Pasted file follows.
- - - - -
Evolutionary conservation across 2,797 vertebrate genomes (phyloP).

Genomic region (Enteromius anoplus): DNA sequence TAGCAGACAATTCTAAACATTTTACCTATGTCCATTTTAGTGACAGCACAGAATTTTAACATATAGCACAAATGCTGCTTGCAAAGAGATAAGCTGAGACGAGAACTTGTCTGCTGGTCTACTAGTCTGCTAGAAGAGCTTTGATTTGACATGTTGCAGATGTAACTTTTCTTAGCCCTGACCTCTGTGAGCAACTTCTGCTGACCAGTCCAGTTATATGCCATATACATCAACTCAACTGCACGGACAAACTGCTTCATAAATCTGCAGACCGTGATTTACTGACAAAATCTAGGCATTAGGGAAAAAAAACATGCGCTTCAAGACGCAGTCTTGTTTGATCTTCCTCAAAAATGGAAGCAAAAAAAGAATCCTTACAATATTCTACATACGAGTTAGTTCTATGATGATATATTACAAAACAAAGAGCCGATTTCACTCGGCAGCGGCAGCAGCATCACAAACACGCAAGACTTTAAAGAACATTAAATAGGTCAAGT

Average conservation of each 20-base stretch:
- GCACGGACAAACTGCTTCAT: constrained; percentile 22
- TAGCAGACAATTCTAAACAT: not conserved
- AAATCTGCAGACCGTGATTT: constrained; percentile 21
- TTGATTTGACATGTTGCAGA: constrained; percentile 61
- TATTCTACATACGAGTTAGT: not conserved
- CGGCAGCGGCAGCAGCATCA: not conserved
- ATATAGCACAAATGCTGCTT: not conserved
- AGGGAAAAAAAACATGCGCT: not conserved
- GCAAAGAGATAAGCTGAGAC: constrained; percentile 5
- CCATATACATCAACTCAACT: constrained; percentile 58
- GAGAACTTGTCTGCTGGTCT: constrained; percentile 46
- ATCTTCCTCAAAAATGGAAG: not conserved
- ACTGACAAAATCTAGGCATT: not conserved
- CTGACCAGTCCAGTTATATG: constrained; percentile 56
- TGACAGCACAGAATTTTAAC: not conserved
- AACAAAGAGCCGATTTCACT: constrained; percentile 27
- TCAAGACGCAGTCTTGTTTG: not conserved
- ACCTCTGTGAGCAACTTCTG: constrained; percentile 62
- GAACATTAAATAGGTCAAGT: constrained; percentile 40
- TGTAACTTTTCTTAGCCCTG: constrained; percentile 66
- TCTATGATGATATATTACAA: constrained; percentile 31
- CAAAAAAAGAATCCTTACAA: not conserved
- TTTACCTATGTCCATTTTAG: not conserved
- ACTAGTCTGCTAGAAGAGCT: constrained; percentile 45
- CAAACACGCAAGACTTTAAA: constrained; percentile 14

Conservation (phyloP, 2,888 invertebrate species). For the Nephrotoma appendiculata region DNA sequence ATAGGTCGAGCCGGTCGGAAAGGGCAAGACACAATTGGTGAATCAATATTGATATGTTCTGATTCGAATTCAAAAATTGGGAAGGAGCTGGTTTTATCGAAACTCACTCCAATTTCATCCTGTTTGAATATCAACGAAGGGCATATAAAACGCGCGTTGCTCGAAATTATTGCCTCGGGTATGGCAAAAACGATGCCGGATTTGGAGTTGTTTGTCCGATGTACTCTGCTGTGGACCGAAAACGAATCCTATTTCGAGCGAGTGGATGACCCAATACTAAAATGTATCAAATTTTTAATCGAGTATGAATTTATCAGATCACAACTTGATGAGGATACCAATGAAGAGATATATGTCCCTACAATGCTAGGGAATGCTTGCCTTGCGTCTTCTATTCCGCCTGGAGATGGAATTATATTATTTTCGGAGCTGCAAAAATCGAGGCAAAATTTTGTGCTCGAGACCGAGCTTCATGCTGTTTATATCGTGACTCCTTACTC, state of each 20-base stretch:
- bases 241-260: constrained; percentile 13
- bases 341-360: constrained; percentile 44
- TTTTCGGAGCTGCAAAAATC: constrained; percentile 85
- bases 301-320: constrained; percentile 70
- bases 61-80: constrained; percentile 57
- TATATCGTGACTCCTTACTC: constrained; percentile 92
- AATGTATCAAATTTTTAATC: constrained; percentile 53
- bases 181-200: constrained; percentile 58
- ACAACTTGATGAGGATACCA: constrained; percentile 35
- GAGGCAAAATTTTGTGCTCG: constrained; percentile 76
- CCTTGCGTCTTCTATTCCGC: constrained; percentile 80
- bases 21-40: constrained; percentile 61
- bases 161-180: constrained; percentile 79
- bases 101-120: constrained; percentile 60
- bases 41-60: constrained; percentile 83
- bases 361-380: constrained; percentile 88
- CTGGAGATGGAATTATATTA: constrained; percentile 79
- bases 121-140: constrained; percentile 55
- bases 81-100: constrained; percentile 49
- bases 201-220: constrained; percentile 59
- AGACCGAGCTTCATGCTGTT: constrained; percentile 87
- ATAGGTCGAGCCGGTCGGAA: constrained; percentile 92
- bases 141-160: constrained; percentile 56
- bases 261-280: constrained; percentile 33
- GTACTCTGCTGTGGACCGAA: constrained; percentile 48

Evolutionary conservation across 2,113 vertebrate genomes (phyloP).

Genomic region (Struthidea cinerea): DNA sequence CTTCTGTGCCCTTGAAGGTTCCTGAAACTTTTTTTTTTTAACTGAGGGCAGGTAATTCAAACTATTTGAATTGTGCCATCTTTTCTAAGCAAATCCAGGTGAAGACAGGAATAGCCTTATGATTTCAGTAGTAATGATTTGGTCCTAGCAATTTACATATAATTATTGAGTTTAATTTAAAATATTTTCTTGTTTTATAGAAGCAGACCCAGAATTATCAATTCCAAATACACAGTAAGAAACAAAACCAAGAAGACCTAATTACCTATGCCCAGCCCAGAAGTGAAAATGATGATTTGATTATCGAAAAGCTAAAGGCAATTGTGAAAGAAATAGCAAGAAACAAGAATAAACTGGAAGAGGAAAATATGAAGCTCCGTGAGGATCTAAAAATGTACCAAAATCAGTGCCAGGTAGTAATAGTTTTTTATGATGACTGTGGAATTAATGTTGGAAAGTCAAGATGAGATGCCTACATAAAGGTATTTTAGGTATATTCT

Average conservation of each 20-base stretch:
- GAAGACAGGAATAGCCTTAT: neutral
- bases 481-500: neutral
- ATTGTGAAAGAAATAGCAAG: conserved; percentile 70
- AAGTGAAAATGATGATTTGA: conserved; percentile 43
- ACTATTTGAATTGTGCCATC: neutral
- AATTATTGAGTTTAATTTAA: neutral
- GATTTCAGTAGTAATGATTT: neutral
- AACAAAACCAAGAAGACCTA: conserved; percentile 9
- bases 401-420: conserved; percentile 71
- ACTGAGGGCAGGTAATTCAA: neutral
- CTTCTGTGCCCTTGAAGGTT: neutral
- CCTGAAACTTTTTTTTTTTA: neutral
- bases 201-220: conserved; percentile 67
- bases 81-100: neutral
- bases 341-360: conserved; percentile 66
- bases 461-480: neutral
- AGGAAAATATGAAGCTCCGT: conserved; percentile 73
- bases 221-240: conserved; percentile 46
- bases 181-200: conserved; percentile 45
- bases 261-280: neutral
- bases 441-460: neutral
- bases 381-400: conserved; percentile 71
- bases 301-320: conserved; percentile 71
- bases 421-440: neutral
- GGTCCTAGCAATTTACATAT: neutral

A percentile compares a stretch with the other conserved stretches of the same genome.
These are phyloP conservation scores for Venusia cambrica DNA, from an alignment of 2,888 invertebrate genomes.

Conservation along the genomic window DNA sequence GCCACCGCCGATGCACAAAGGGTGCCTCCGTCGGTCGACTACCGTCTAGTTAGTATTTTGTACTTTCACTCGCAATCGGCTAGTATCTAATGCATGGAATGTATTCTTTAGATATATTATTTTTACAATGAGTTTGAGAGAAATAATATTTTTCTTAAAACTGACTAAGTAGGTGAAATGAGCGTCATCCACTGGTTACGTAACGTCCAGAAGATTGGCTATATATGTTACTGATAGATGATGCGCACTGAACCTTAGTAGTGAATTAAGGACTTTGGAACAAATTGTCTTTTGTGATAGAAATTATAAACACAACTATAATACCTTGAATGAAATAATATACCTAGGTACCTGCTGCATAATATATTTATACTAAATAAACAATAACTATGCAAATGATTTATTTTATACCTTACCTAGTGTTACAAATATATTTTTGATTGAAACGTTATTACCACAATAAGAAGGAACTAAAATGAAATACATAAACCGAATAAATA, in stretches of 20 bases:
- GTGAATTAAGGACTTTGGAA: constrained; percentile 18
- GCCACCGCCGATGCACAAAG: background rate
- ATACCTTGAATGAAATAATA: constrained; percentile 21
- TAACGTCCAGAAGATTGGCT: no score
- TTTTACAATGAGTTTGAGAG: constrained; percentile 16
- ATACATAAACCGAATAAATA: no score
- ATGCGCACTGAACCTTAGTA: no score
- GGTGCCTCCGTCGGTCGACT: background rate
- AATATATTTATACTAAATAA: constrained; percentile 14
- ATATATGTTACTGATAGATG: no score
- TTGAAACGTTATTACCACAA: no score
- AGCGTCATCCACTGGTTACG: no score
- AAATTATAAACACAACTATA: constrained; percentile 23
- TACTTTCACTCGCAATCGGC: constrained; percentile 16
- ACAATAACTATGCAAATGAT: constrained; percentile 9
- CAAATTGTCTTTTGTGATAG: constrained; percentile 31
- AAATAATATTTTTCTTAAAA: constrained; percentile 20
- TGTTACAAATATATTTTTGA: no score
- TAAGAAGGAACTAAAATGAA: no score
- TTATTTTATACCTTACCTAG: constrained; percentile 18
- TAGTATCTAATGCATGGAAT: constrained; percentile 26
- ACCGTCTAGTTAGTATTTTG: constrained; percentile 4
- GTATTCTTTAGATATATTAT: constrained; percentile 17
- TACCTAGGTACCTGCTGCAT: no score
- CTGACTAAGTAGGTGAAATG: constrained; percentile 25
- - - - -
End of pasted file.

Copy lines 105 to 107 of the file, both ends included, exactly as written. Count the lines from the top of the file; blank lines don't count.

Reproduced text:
- TTATTTTATACCTTACCTAG: constrained; percentile 18
- TAGTATCTAATGCATGGAAT: constrained; percentile 26
- ACCGTCTAGTTAGTATTTTG: constrained; percentile 4